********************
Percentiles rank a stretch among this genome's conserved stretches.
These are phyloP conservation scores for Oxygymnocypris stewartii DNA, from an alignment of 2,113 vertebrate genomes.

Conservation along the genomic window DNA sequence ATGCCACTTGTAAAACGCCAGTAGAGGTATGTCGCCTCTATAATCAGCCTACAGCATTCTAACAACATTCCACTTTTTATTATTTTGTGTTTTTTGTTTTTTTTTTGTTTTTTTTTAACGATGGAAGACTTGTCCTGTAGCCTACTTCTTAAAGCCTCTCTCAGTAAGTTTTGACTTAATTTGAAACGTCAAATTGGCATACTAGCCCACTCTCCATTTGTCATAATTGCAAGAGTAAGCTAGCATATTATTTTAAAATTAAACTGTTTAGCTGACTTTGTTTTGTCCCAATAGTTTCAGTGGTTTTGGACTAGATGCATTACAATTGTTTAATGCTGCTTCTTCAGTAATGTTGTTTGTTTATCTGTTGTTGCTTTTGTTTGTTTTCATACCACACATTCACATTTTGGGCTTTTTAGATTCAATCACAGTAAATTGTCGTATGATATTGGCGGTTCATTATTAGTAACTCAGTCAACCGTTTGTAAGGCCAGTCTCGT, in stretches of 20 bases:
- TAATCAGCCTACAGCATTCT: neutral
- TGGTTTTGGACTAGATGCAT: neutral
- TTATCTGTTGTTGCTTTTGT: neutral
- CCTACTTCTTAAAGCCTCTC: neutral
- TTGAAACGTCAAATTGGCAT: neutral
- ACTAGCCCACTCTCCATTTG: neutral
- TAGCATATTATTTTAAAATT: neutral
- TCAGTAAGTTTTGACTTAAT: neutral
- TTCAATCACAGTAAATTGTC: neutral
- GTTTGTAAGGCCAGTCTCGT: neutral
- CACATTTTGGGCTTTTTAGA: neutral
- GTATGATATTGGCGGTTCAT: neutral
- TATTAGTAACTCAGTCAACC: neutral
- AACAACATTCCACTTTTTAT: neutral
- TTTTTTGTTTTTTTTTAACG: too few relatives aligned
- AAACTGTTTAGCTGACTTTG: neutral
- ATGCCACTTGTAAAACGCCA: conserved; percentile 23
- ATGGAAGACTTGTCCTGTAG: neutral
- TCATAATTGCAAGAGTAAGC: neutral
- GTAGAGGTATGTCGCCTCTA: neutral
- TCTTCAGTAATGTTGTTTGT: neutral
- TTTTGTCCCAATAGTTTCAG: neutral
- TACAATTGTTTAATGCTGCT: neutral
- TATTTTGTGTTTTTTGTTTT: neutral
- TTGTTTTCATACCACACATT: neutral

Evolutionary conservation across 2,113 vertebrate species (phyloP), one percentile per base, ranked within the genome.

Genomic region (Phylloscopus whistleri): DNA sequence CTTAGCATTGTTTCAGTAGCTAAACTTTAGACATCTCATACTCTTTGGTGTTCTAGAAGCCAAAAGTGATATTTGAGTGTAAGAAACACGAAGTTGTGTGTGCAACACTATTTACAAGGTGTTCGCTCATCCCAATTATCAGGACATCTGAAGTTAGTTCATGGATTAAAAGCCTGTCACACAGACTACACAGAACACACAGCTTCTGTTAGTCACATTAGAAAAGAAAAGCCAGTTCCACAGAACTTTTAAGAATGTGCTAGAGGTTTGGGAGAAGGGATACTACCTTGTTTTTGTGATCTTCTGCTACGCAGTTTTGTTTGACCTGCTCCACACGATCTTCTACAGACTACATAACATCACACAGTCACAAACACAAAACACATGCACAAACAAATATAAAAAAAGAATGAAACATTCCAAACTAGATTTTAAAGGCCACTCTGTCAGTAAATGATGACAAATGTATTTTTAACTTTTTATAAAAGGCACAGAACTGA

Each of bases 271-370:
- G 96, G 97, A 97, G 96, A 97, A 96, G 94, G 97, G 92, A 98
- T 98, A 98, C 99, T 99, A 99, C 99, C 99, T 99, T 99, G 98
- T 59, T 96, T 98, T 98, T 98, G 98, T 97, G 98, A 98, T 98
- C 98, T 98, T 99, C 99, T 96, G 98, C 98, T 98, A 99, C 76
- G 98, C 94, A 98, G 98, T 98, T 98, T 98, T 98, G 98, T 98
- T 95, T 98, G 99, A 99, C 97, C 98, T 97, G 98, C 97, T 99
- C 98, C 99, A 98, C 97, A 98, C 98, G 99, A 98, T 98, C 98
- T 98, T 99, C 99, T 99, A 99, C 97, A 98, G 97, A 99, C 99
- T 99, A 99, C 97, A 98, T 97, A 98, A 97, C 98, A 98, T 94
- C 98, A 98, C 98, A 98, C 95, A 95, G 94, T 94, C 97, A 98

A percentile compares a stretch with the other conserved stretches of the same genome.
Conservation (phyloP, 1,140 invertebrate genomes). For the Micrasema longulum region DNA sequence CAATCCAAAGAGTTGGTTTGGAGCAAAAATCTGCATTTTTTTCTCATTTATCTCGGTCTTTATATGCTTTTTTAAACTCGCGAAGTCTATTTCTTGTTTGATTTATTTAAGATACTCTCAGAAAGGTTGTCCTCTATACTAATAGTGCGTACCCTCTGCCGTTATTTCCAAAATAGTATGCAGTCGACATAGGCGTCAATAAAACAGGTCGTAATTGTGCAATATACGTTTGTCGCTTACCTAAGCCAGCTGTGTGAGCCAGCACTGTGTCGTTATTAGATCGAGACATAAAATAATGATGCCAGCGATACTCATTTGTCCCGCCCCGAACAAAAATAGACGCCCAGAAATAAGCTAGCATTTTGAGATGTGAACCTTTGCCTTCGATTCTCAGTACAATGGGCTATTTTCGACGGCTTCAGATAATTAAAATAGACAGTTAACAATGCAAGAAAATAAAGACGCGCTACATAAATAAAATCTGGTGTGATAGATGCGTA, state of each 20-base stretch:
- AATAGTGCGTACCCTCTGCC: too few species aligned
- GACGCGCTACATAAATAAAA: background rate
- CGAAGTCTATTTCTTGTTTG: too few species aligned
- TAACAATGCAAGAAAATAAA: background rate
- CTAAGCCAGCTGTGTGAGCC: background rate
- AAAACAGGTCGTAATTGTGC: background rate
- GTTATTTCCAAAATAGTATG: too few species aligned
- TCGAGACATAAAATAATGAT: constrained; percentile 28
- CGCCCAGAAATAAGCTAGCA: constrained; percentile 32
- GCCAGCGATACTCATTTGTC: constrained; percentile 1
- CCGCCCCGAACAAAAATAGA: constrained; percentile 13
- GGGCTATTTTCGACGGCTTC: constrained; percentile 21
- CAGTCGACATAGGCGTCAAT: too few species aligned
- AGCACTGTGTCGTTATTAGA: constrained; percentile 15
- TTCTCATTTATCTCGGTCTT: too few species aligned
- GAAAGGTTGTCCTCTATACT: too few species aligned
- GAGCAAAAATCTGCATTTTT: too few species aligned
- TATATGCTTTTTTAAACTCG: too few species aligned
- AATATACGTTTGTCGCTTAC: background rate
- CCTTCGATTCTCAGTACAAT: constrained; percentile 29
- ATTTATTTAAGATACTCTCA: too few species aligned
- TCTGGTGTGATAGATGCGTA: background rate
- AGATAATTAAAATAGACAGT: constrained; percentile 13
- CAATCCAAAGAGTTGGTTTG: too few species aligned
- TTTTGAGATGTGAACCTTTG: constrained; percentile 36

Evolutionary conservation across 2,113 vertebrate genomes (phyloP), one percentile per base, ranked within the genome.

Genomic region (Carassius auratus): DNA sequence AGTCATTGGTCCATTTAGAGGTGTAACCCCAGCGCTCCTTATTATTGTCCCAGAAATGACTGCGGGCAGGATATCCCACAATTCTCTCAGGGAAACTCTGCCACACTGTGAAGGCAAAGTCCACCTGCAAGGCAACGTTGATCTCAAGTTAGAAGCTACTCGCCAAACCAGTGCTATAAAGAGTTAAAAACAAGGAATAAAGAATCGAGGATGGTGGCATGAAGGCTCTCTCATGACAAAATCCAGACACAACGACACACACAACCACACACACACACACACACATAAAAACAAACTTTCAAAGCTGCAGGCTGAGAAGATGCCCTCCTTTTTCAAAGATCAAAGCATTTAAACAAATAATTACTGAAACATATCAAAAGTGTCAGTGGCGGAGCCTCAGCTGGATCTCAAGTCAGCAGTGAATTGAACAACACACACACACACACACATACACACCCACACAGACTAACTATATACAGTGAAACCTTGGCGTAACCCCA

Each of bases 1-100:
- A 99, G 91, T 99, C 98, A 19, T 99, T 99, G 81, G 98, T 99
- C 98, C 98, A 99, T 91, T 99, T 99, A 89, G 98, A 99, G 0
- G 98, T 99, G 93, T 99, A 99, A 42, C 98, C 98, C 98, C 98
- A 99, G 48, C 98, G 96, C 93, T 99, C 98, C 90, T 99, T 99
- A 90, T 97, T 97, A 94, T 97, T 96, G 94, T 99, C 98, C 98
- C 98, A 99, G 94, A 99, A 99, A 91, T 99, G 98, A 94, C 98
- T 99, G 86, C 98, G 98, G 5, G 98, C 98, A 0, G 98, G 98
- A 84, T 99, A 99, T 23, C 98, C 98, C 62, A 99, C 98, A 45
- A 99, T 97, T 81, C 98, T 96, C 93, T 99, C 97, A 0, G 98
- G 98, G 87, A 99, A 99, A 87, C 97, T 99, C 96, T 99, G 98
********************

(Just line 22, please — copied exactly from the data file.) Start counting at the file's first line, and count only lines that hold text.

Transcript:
- TCATAATTGCAAGAGTAAGC: neutral